Too much, too soon: The Cannabis Administration and Opportunity Act? Is it already too late? or the ideal moment?

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cannabis administration and opportunity act

The Cannabis Administration and Opportunity Act was presented on July 14, 2021, by Senators Chuck Schumer, Cory Booker, and Ron Wyden to legalize and regulate cannabis on a federal level. When and if this bill ever reaches the Senate floor, it is certain to spark controversy and heated debate among lawmakers.

The deadline for public comment, September 1, 2021, has recently passed, and the drafters of the bill were inundated with input from special interest groups, including the U.S. Cannabis Council, the Marijuana Policy Project, a number of prominent universities and legal scholars, and the DC Fiscal Policy Institute.

Although not compulsory, it is expected that the drafters of the bill will make revisions based on some of the received comments, with the filing of the bill to follow. After filing, the bill will be submitted to the committee for further amendment and discussion.

Recent polls indicate that sixty percent of Americans support the legalization of cannabis, but despite the idealistic promises of a representative government, this support does not necessarily translate into affirmative Senate votes. The legislation requires the approval of every Democrat and at least ten Republicans.

cannabis administration and opportunity act

Also: Cannabis Micrographs Will Blow Your Mind (Even If You’re Not High).

There are optimists who believe this is a long-overdue measure (reasonably) requiring bipartisan support. Many Washington insiders are skeptical that the bill will gain sufficient support. At the risk of appearing naive, I am one of these optimists.

A decade ago, this bill would not have left the desk of a hopeful pro-cannabis senator, but now the Senate Majority Leader is introducing the federal legalization of cannabis with the support of dozens of other legislators. Whether or whether this particular bill becomes law, the notion of federally legalizing cannabis is no longer as far-fetched as it once was.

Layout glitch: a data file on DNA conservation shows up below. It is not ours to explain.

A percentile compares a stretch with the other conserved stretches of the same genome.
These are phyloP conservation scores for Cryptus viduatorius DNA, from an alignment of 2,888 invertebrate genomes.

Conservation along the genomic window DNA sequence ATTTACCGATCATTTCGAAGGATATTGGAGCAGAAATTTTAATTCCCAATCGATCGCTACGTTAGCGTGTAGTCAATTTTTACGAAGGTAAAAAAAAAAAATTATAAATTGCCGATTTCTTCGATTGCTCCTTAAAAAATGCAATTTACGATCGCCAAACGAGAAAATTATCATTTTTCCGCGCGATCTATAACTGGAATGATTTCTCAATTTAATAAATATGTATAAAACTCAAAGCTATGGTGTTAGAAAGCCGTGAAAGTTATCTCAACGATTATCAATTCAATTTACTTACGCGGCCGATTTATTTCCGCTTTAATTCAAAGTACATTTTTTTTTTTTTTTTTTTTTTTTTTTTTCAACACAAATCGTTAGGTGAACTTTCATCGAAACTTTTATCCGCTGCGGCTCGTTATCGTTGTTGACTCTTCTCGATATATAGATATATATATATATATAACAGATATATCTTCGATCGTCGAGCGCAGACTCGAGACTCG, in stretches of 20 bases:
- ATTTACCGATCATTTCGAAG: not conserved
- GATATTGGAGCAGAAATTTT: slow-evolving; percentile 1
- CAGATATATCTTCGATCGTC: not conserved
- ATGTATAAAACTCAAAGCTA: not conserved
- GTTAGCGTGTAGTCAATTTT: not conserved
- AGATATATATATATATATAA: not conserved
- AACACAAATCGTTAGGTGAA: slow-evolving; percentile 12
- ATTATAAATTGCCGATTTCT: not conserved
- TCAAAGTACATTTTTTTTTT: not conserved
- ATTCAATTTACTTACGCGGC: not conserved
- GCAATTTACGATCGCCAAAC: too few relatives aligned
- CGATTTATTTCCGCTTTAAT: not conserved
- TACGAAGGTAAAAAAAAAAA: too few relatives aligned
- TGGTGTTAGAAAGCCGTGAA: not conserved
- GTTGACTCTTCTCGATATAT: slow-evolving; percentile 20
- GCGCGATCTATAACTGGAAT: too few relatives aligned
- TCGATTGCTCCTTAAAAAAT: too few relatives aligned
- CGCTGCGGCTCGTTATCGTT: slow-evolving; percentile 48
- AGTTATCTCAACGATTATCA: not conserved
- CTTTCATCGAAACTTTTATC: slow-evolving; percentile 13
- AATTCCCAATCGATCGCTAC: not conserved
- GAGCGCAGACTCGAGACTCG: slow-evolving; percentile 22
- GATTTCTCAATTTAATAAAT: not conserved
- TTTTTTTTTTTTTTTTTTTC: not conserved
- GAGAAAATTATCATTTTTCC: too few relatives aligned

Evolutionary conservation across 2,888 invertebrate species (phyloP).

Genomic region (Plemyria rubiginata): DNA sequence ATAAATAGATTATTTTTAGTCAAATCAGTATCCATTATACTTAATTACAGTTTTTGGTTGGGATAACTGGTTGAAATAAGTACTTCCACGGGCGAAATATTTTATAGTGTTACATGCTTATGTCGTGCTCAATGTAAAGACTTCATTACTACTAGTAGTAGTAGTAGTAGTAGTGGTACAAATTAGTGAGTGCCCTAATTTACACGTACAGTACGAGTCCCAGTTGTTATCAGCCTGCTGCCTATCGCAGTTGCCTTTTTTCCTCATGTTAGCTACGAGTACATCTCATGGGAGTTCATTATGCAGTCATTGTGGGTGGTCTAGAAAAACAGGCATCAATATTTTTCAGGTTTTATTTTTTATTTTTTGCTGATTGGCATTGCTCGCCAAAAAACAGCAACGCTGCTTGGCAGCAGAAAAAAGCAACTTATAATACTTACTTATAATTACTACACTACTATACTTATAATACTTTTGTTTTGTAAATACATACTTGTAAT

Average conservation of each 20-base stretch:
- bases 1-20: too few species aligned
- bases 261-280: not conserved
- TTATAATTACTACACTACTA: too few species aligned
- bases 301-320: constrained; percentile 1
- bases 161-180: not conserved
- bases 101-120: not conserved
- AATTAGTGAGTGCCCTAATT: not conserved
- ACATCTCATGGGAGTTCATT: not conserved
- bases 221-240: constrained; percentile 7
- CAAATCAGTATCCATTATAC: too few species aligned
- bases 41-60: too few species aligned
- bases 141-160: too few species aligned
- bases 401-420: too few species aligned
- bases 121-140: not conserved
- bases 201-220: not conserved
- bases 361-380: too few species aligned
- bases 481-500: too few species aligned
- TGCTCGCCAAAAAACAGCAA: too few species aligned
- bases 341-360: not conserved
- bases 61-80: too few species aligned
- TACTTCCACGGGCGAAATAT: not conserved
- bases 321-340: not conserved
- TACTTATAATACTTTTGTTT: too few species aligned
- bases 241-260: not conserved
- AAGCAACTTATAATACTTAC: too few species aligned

At Drafted, The Measure Intends To Do The following:

  • Remove cannabis and THC from Schedule I of the Controlled Substances Act.
  • The Drug Enforcement Administration’s authority over cannabis should be transferred to the Food and Drug Administration, the Alcohol and Tobacco Tax and Trade Bureau, and the Bureau of Alcohol, Tobacco, Firearms, and Explosives.
  • Permit the transfer of cannabis products through interstate commerce channels, regardless of whether the routes are based in legal or illegal states.
  • Impose a 10 percent excise tax on the sale of produced marijuana for the first year, followed by annual increments of up to 25 percent over the next three years. (Removal price is the price at which a cultivator sells a crop to a third party.)

Read More: Cannabis Administration and Opportunity Act

  • Establish a trust fund and transfer $10 million or 10 percent of the cannabis excise tax collected annually, whichever is greater. The Small Business Administration will administer the fund, which will be used to provide loans to women and historically socially and economically disadvantaged individuals for their cannabis businesses.
  • Establish and conduct a study on the effects of marijuana-impaired driving.
  • Establish and conduct a study on the effects of cannabis use on the human brain and the medical utility of cannabis.
  • Adopt national advertising restrictions to prevent marketing to minors and adolescents.
  • Provide funds to states for expungement proceedings involving marijuana offenders convicted at the state level.

The bill does not mandate that states legalize marijuana. It will stay unlawful in any state where it is now illegal unless authorized through the legislative process of that state.

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